That is a different type of circularity. The problem remains.--TonyTheTiger (T / C / WP:FOUR / WP:CHICAGO / WP:WAWARD) 06:46, 26 May 2014 (UTC)
Ask at the help desk.--TonyTheTiger (T / C / WP:FOUR / WP:CHICAGO / WP:WAWARD) 06:48, 26 May 2014 (UTC)
Have you posted a request?--TonyTheTiger (T / C / WP:FOUR / WP:CHICAGO / WP:WAWARD) 03:18, 30 May 2014 (UTC)
Not yet - unfortunately have to dash now for a RL appointment, but will get back to this. Alfietucker (talk) 07:58, 30 May 2014 (UTC)
Request now posted. Alfietucker (talk) 09:55, 31 May 2014 (UTC)
User:PrimeHunter has confirmed that this is a side-effect of the coding inside {{redirect}} template. The dablinks report is a false positive and can safely be ignored. -- John of Reading (talk) 07:34, 1 June 2014 (UTC)
WP:LEAD
Maybe this needs to be discussed on the article's talk page, but I don't think the absence of an infobox is a bar against qualifying for GA status, since it's not one of the six good article criteria to have one. Alfietucker (talk) 01:05, 30 May 2014 (UTC)
Infoboxes are mentioned in at least two of the blue links in WP:WIAGA 1b.--TonyTheTiger (T / C / WP:FOUR / WP:CHICAGO / WP:WAWARD) 03:15, 30 May 2014 (UTC)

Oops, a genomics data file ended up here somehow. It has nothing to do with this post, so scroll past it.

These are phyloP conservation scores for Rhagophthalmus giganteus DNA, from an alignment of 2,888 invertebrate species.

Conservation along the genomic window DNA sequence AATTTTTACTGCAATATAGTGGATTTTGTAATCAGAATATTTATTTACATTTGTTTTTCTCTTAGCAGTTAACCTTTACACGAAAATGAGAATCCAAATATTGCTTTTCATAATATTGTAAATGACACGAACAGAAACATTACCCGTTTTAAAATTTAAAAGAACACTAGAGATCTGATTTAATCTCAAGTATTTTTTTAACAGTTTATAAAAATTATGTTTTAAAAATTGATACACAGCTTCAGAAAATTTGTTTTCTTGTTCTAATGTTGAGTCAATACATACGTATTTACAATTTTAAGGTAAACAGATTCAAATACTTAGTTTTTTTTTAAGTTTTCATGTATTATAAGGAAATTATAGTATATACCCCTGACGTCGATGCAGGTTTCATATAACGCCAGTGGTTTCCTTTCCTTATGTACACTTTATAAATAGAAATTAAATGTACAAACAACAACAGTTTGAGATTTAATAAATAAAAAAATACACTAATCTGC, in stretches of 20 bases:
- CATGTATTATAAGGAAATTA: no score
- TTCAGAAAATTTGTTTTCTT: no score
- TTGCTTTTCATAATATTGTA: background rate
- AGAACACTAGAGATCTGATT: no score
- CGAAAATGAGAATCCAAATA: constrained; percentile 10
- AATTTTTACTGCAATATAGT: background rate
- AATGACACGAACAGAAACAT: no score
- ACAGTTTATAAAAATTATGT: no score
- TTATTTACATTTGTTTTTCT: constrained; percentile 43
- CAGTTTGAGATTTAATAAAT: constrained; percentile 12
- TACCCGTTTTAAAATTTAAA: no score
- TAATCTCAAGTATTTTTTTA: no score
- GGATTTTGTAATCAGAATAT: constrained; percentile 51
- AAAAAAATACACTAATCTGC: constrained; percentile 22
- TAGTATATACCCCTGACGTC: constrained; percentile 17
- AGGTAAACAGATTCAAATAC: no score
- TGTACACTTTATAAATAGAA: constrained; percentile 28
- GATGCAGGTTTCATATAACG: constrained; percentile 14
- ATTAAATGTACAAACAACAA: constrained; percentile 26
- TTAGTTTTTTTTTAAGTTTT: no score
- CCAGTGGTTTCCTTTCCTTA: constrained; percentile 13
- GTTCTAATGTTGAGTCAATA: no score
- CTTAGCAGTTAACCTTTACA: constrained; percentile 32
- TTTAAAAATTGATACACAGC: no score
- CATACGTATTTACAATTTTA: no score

I have checked this carefully: yes, MOS articles linked from 1b do *mention* infoboxes, but nowhere do any of those say that infoboxes are compulsory. Indeed, two of them - Wikipedia:Manual of Style/Lead section (see Elements of the lead} and Wikipedia:Manual of Style/Layout (see The lead section} - explicitly say that having an infobox is "optional", while the remaining third - Wikipedia:Manual of Style (see see Section organization) - implies that having an infobox is optional by mentioning it in the same sentence as a disambiguation hatnote (not an element one would expect to see in every article!). Alfietucker (talk) 07:53, 30 May 2014 (UTC)
After consultation at Wikipedia_talk:Good_article_nominations#Infoboxes_optional.3F, I will let this one rest.--TonyTheTiger (T / C / WP:FOUR / WP:CHICAGO / WP:WAWARD) 03:19, 2 June 2014 (UTC)